Your birthday, when everyone tells you you're special, is the high point of your year.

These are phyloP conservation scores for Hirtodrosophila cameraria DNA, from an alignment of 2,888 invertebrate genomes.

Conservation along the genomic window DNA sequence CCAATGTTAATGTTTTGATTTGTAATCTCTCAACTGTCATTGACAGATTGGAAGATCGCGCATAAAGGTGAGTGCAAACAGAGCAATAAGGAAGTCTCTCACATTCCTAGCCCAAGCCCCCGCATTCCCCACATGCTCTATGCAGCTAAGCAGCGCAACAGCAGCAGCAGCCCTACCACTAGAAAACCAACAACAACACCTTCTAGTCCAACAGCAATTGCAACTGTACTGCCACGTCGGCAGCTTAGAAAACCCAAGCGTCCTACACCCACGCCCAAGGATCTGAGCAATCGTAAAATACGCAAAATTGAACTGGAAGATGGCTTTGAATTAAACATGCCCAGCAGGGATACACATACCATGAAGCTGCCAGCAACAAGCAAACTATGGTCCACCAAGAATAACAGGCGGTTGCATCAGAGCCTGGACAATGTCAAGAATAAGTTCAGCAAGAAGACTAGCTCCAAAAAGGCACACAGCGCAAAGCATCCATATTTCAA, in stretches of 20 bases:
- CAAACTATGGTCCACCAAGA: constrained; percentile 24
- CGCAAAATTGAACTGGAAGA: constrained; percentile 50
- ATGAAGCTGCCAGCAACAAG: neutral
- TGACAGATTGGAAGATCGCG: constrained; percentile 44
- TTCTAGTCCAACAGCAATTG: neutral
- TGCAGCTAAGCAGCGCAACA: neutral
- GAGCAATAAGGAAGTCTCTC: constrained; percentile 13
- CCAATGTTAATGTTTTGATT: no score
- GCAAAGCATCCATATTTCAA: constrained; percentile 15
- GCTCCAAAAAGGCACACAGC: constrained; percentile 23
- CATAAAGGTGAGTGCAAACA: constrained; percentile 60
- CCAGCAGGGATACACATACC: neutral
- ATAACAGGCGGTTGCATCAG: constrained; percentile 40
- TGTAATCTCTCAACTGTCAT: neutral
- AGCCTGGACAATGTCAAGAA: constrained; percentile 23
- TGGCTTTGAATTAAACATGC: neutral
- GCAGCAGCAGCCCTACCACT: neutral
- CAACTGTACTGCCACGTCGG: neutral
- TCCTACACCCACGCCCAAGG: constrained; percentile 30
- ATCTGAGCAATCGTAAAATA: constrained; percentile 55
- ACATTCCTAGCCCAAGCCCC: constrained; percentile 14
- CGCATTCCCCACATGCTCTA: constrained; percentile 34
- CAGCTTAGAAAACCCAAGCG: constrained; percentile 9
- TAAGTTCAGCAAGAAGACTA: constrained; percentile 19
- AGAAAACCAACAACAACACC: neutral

To be a mid-twenties, middle-class white girl living in New York City is to be utterly forgettable. You are no longer the lithe, glowing, naive young thing that made everyone's eyes sparkle--that ended when you took your first legal drink. Nor are you a chic, knowing, 30-something tangling with the questions of your career, bossing around interns and sporting a designer handbag over your arm while giving zero fucks about what anyone thinks. You're not old enough to feel comfortable naked. You're not young enough to feel comfortable in cutoffs. You probably don't have kids yet, so you are not in charge of another, adorable human being who gives you so much joy and meaning to your life. You're not a male, who garners deference at the bar and in the office just for having a dick, confident that he will never have to grapple with "having it all," because that's what wives are for. You're not poor, so you'll never overcome the hurdles placed in your way by a cruel world to succeed, and then be profiled by the New York Times. You're not rich, so you can't afford a life of travel to exotic locations, fancy parties, or an apartment bought by your Russian daddy on Central Park West. If you run out of money, your parents will kick you a little bit (true hardship averted) but they're not bankrolling your lifestyle. That's what credit cards are for. To be a mid-twenties, middle-class, white girl in the big city means you pass longingly by designer shops in favor of Ann Taylor, Banana Republic, and something "edgy" at Zara or H&M. You've given up your North Face, but you still use your trusty Longchamp and Rainbows. You have no story to tell. Your parents are slightly crazy, but not in a drug-addicted way, which would make excellent fodder for a novel. Just in a "pop a Xanax" way, which is utterly boring to all other middle class white people and--come to think of it--everyone. You had a perfectly nice childhood growing up in the suburbs listening to Jimmy Eat World and getting a $30 a month allowance so you could buy jewelry at Icing. Your parents are not artists or diplomats. Just middle class people doing middle class things. When people ask you where you're from, you've taken to saying your home state apologetically because it's not Israel or Paraguay, or even Alaska. Alaska would be cool. If you took the time to trace your lineage back, you would probably find that your white ancestors showed up to the United States some time in the 1800s, but you've never bothered with your tree because you know there's nothing interesting back there. Maybe a plantation, which you're happy not knowing about. You played soccer/field hockey/lacrosse in high school just like everyone else, which involved a tiny, plastic, hard ball, not an expensive half-ton animal and leather accessories like horse back riding does. You can't rap, you can't twerk, you can't sail, you can't play tennis--play it well, anyway. You once ran a half-marathon and that is one of your signature achievements. You know a little bit of French or Spanish, but not enough to understand what the cool group of foreigners on the subway are saying. (You've tried, they've laughed at you.) To be a mid-twenties, middle-class white girl means silent and insidious scorn heaped upon you by society, pop culture and potential investors in your venture that you're too young to start anyway. You were given myriad advantages--perhaps you went to a middling private school before taking out loans to go to a pretty good college--and yet instead of being "whoever you want," like you were told you could be, you're probably working at a company doing something that few people care about: PR, HR, social media, unsuccessful non-profit work, accounting, sales, etc. Your hobbies include yoga, watching reality television, and "exploring the city." If someone were to ask you what you're passionate about, you would have no idea what to say, and what kind of weirdo question is that anyway? Even Lena Dunham, the toast of pop culture at the moment, is still just writing about being a 20-something, middle class white girl, and the tiny indignities that come along with it every day. Though, the indignities are nothing compared to being of color, or lower class, or even upper class, with its surety of being tabloid fodder at some point. (Of course, Lena Dunham is writing a TV show about being a middle-class white girl, because she had the advantage of being an upper-class white girl with artsy parents. You don't have that.) No, your indignities are just stupid, navel-gazing bullshit challenges that you created for yourself. Like the guy who never texted you back that you met at that sports bar in the East Village. Or the drama with that girl who is, like, no longer your friend because she's, like, such a bitch. That reminds me. To be a mid-twenties, middle-class white girl means you use "like" way too much. You know it, your parents definitely know it, your professors knew it and tried to stop you, your current boss knows it, and yet you can't seem to stop. Also, you up-speak, and everything out of your mouth comes out like a question? To be a mid-twenties, middle-class white girls means that when you ask for a raise, you hear everything ("It's not in the budget." "We have pay freezes right now." "In another few months, just keep working hard." "You're expectations are way outsized." "You're being such a Millennial.") except for, "Yes." You want to do something really fascinating, like pack up and go backpacking through Ecuador, but it seems a little late for that and you only have two weeks of vacation and no savings. And you know that you need to meet the love of your life right now, in order to have a baby before your baby-making machinery gets rusty. So you're on OK Cupid or Match and going on dates and getting nowhere. To be a mid-twenties, middle-class white girl is to feel inadequate three times a week when a new profile comes out of a 22-year-old fashion blogger with a million hits a month, a 24-year-old entrepreneur who's saving the world with a one-for-one accessories company, or a 16-year-old actress who's gracing the cover of New York Mag. Why the hell didn't you do that? You're in therapy, and all you can tell your therapist is about the latest jerk guy and your tepid feelings of aimlessness. To be a mid-twenties white girl means a meh treadmill of early-morning gym visits, conference calls, cubicle work, happy hour, dinners you can't afford, and then home again to your small apartment with "transitional" IKEA furniture and Etsy prints in IKEA frames, where you wake up the next morning with a hangover and do it all over again. The curse of the mid-twenties, middle-class white girl is that there is no curse. There's nothing at all to remember or moan about or feel sorry about. But there's nothing amazing either. And that is why you spend so much time pinning insipid Pinterest quotes--maybe someday you'll be inspired to do that thing you've always wanted to do. Whatever that is.